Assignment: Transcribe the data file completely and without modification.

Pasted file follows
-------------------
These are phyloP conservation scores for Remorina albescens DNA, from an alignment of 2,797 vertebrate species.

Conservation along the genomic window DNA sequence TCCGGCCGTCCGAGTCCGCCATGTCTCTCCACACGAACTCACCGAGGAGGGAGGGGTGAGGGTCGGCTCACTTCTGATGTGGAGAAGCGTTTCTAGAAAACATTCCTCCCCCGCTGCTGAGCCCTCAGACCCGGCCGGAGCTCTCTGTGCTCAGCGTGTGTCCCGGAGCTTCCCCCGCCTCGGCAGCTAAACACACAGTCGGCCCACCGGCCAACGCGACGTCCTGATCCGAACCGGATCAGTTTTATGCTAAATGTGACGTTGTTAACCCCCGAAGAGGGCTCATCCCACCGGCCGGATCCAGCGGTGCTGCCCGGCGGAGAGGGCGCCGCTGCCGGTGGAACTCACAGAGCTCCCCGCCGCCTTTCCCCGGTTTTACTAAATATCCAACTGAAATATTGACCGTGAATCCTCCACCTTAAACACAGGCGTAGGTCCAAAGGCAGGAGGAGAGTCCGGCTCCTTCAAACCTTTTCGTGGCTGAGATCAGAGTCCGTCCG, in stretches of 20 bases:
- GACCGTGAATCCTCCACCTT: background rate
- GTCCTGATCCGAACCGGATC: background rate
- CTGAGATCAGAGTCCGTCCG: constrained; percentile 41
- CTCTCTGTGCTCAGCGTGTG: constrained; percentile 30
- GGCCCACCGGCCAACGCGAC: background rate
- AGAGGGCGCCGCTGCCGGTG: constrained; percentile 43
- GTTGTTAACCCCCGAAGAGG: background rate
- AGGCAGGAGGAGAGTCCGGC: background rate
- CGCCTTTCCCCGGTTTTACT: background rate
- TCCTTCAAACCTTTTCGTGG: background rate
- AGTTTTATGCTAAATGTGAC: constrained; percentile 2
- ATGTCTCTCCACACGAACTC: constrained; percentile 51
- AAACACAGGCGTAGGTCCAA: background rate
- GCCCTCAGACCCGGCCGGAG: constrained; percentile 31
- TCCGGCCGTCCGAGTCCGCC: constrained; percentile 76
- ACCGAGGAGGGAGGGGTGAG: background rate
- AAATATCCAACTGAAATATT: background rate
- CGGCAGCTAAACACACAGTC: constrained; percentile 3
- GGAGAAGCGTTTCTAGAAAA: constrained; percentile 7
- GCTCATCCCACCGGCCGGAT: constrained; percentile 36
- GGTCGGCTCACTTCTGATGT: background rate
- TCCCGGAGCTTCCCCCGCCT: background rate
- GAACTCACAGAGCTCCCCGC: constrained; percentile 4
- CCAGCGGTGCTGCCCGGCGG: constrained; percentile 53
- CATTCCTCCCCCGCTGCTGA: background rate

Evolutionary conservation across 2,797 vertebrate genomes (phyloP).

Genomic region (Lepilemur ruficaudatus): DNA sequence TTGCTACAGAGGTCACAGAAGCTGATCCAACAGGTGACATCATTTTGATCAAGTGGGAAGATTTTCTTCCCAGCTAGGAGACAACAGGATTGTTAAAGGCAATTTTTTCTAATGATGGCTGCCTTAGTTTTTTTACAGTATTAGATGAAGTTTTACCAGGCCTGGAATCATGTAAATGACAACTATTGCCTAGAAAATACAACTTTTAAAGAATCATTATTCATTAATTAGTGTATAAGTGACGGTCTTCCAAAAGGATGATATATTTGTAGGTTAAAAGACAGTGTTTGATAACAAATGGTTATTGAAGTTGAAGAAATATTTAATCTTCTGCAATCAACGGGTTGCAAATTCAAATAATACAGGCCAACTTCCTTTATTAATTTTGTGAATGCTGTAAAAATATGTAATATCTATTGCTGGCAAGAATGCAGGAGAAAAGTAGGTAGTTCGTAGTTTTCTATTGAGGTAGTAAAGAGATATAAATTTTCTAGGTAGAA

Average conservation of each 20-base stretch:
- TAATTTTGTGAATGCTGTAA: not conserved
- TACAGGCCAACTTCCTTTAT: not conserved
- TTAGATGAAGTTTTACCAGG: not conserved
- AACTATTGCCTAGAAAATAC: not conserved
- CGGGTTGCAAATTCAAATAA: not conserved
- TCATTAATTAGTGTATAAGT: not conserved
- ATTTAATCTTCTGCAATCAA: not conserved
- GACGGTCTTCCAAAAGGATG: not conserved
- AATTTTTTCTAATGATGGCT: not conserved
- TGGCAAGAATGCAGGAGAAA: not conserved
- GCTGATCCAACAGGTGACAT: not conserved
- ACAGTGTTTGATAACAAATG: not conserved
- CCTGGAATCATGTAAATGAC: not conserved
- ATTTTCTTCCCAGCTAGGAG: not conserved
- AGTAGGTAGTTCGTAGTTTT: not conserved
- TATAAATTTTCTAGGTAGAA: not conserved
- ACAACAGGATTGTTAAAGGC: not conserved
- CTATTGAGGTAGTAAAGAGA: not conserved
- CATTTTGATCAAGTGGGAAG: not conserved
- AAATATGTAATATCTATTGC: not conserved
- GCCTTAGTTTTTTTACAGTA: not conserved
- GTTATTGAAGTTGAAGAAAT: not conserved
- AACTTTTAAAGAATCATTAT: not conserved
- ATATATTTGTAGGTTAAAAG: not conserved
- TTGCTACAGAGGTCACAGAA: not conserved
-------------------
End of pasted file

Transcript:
These are phyloP conservation scores for Remorina albescens DNA, from an alignment of 2,797 vertebrate species.

Conservation along the genomic window DNA sequence TCCGGCCGTCCGAGTCCGCCATGTCTCTCCACACGAACTCACCGAGGAGGGAGGGGTGAGGGTCGGCTCACTTCTGATGTGGAGAAGCGTTTCTAGAAAACATTCCTCCCCCGCTGCTGAGCCCTCAGACCCGGCCGGAGCTCTCTGTGCTCAGCGTGTGTCCCGGAGCTTCCCCCGCCTCGGCAGCTAAACACACAGTCGGCCCACCGGCCAACGCGACGTCCTGATCCGAACCGGATCAGTTTTATGCTAAATGTGACGTTGTTAACCCCCGAAGAGGGCTCATCCCACCGGCCGGATCCAGCGGTGCTGCCCGGCGGAGAGGGCGCCGCTGCCGGTGGAACTCACAGAGCTCCCCGCCGCCTTTCCCCGGTTTTACTAAATATCCAACTGAAATATTGACCGTGAATCCTCCACCTTAAACACAGGCGTAGGTCCAAAGGCAGGAGGAGAGTCCGGCTCCTTCAAACCTTTTCGTGGCTGAGATCAGAGTCCGTCCG, in stretches of 20 bases:
- GACCGTGAATCCTCCACCTT: background rate
- GTCCTGATCCGAACCGGATC: background rate
- CTGAGATCAGAGTCCGTCCG: constrained; percentile 41
- CTCTCTGTGCTCAGCGTGTG: constrained; percentile 30
- GGCCCACCGGCCAACGCGAC: background rate
- AGAGGGCGCCGCTGCCGGTG: constrained; percentile 43
- GTTGTTAACCCCCGAAGAGG: background rate
- AGGCAGGAGGAGAGTCCGGC: background rate
- CGCCTTTCCCCGGTTTTACT: background rate
- TCCTTCAAACCTTTTCGTGG: background rate
- AGTTTTATGCTAAATGTGAC: constrained; percentile 2
- ATGTCTCTCCACACGAACTC: constrained; percentile 51
- AAACACAGGCGTAGGTCCAA: background rate
- GCCCTCAGACCCGGCCGGAG: constrained; percentile 31
- TCCGGCCGTCCGAGTCCGCC: constrained; percentile 76
- ACCGAGGAGGGAGGGGTGAG: background rate
- AAATATCCAACTGAAATATT: background rate
- CGGCAGCTAAACACACAGTC: constrained; percentile 3
- GGAGAAGCGTTTCTAGAAAA: constrained; percentile 7
- GCTCATCCCACCGGCCGGAT: constrained; percentile 36
- GGTCGGCTCACTTCTGATGT: background rate
- TCCCGGAGCTTCCCCCGCCT: background rate
- GAACTCACAGAGCTCCCCGC: constrained; percentile 4
- CCAGCGGTGCTGCCCGGCGG: constrained; percentile 53
- CATTCCTCCCCCGCTGCTGA: background rate

Evolutionary conservation across 2,797 vertebrate genomes (phyloP).

Genomic region (Lepilemur ruficaudatus): DNA sequence TTGCTACAGAGGTCACAGAAGCTGATCCAACAGGTGACATCATTTTGATCAAGTGGGAAGATTTTCTTCCCAGCTAGGAGACAACAGGATTGTTAAAGGCAATTTTTTCTAATGATGGCTGCCTTAGTTTTTTTACAGTATTAGATGAAGTTTTACCAGGCCTGGAATCATGTAAATGACAACTATTGCCTAGAAAATACAACTTTTAAAGAATCATTATTCATTAATTAGTGTATAAGTGACGGTCTTCCAAAAGGATGATATATTTGTAGGTTAAAAGACAGTGTTTGATAACAAATGGTTATTGAAGTTGAAGAAATATTTAATCTTCTGCAATCAACGGGTTGCAAATTCAAATAATACAGGCCAACTTCCTTTATTAATTTTGTGAATGCTGTAAAAATATGTAATATCTATTGCTGGCAAGAATGCAGGAGAAAAGTAGGTAGTTCGTAGTTTTCTATTGAGGTAGTAAAGAGATATAAATTTTCTAGGTAGAA

Average conservation of each 20-base stretch:
- TAATTTTGTGAATGCTGTAA: not conserved
- TACAGGCCAACTTCCTTTAT: not conserved
- TTAGATGAAGTTTTACCAGG: not conserved
- AACTATTGCCTAGAAAATAC: not conserved
- CGGGTTGCAAATTCAAATAA: not conserved
- TCATTAATTAGTGTATAAGT: not conserved
- ATTTAATCTTCTGCAATCAA: not conserved
- GACGGTCTTCCAAAAGGATG: not conserved
- AATTTTTTCTAATGATGGCT: not conserved
- TGGCAAGAATGCAGGAGAAA: not conserved
- GCTGATCCAACAGGTGACAT: not conserved
- ACAGTGTTTGATAACAAATG: not conserved
- CCTGGAATCATGTAAATGAC: not conserved
- ATTTTCTTCCCAGCTAGGAG: not conserved
- AGTAGGTAGTTCGTAGTTTT: not conserved
- TATAAATTTTCTAGGTAGAA: not conserved
- ACAACAGGATTGTTAAAGGC: not conserved
- CTATTGAGGTAGTAAAGAGA: not conserved
- CATTTTGATCAAGTGGGAAG: not conserved
- AAATATGTAATATCTATTGC: not conserved
- GCCTTAGTTTTTTTACAGTA: not conserved
- GTTATTGAAGTTGAAGAAAT: not conserved
- AACTTTTAAAGAATCATTAT: not conserved
- ATATATTTGTAGGTTAAAAG: not conserved
- TTGCTACAGAGGTCACAGAA: not conserved